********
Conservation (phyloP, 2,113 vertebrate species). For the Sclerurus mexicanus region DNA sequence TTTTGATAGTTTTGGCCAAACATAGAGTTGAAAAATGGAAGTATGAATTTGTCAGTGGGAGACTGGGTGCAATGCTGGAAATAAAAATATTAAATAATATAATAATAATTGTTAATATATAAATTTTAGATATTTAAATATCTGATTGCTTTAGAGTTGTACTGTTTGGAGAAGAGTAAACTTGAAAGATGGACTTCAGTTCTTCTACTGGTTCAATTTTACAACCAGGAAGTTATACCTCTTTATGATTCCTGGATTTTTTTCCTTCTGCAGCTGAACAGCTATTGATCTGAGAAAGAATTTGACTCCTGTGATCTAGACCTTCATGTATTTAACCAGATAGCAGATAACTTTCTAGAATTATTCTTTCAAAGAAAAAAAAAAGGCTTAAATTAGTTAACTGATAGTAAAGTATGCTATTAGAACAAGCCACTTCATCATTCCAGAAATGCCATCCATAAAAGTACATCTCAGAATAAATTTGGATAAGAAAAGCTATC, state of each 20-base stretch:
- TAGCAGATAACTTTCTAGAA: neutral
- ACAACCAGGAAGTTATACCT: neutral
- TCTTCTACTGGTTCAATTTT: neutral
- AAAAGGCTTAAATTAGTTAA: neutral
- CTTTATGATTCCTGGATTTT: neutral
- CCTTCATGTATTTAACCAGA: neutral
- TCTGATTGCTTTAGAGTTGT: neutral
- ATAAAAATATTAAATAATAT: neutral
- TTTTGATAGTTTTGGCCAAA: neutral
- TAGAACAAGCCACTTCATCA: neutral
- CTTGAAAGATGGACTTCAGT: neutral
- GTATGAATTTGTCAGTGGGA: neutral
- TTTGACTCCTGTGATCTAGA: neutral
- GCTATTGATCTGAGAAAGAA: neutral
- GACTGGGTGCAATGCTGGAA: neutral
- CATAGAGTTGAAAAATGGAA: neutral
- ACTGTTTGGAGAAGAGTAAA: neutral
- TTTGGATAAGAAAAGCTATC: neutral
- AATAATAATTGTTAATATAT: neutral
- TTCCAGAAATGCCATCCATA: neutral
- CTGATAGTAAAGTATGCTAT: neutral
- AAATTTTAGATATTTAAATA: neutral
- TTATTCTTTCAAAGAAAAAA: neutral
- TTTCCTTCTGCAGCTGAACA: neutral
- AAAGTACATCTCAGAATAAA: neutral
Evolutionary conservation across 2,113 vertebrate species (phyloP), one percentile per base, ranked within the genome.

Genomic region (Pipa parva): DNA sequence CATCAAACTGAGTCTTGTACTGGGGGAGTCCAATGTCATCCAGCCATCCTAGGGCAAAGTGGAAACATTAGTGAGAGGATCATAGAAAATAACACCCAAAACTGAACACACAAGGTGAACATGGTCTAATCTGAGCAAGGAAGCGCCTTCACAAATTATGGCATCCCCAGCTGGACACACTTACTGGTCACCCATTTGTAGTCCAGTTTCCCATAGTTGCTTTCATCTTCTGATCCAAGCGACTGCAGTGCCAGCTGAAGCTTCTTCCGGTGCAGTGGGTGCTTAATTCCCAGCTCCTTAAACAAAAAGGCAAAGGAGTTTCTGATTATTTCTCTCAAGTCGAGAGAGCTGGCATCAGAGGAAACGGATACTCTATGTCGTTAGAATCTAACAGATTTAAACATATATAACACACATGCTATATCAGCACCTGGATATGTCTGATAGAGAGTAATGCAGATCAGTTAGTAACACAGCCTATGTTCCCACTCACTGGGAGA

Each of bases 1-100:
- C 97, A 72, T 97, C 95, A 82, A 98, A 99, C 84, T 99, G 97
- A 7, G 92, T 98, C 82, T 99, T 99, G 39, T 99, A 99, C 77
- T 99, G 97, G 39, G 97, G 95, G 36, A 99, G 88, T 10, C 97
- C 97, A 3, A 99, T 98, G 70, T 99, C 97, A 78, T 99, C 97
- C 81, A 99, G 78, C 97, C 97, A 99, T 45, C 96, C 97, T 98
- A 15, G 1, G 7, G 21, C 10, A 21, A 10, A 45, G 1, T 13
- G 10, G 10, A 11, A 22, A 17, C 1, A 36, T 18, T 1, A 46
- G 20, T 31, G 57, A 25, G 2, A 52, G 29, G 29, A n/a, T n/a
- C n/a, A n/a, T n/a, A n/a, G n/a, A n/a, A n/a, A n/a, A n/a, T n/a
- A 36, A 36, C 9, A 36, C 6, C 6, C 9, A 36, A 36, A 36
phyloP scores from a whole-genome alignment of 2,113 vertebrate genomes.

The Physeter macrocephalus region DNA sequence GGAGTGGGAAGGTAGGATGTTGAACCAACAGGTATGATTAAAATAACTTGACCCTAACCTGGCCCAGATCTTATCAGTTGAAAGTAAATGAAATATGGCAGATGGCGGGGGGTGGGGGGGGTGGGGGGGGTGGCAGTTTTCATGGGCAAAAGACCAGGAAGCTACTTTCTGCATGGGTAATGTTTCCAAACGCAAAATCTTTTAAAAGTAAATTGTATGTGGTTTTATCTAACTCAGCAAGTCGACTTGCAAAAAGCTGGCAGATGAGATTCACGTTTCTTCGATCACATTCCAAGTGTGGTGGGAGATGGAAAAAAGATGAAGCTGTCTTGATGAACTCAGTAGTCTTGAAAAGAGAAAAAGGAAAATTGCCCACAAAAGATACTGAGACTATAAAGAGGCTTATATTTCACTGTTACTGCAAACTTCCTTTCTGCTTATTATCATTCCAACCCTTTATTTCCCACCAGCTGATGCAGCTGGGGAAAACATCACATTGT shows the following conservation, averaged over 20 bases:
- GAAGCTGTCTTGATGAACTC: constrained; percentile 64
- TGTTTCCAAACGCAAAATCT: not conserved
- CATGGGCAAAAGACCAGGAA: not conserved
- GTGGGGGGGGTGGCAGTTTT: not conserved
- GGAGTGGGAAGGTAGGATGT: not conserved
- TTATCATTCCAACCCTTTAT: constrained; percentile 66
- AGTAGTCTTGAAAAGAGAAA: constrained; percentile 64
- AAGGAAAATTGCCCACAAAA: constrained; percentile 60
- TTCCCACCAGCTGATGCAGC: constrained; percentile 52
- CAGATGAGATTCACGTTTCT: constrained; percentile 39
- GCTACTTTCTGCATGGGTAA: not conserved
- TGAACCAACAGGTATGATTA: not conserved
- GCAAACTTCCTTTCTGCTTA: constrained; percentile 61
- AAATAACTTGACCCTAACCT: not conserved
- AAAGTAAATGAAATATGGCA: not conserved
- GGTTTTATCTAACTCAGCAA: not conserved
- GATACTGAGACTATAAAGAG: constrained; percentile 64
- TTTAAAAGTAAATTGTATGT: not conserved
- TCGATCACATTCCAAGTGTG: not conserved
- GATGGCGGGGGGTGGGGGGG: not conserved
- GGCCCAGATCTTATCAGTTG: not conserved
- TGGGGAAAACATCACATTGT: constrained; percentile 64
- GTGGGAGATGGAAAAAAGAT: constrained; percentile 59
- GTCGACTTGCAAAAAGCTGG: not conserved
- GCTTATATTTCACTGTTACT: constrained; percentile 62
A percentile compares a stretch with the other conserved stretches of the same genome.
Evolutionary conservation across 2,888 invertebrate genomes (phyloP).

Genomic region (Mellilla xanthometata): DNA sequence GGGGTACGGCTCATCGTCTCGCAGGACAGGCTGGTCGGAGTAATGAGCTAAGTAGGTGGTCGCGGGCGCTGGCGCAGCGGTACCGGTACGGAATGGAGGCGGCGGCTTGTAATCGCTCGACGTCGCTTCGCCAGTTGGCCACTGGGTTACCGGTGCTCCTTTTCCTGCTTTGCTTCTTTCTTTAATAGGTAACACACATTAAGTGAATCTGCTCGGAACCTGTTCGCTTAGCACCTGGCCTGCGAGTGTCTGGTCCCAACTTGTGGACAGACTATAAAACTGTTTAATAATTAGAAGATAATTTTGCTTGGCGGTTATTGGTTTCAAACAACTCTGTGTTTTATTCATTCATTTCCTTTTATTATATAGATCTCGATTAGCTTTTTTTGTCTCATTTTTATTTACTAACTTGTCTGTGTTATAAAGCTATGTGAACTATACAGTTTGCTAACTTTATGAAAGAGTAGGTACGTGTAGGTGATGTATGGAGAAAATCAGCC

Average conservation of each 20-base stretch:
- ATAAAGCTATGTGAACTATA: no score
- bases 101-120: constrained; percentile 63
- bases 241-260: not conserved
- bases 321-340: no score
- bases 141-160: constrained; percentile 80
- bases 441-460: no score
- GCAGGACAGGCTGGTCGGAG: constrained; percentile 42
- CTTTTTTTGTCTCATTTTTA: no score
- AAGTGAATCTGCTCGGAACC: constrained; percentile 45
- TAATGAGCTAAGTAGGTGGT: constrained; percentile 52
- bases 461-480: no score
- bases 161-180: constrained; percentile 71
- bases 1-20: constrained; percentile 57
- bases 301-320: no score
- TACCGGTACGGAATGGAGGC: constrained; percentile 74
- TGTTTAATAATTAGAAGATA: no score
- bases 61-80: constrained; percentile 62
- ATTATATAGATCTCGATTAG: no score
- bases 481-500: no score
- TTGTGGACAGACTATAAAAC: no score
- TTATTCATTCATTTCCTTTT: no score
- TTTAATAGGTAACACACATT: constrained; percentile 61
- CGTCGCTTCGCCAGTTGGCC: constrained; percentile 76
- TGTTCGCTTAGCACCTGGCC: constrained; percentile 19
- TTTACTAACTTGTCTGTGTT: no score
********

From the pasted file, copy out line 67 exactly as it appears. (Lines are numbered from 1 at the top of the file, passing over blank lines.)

A percentile compares a stretch with the other conserved stretches of the same genome.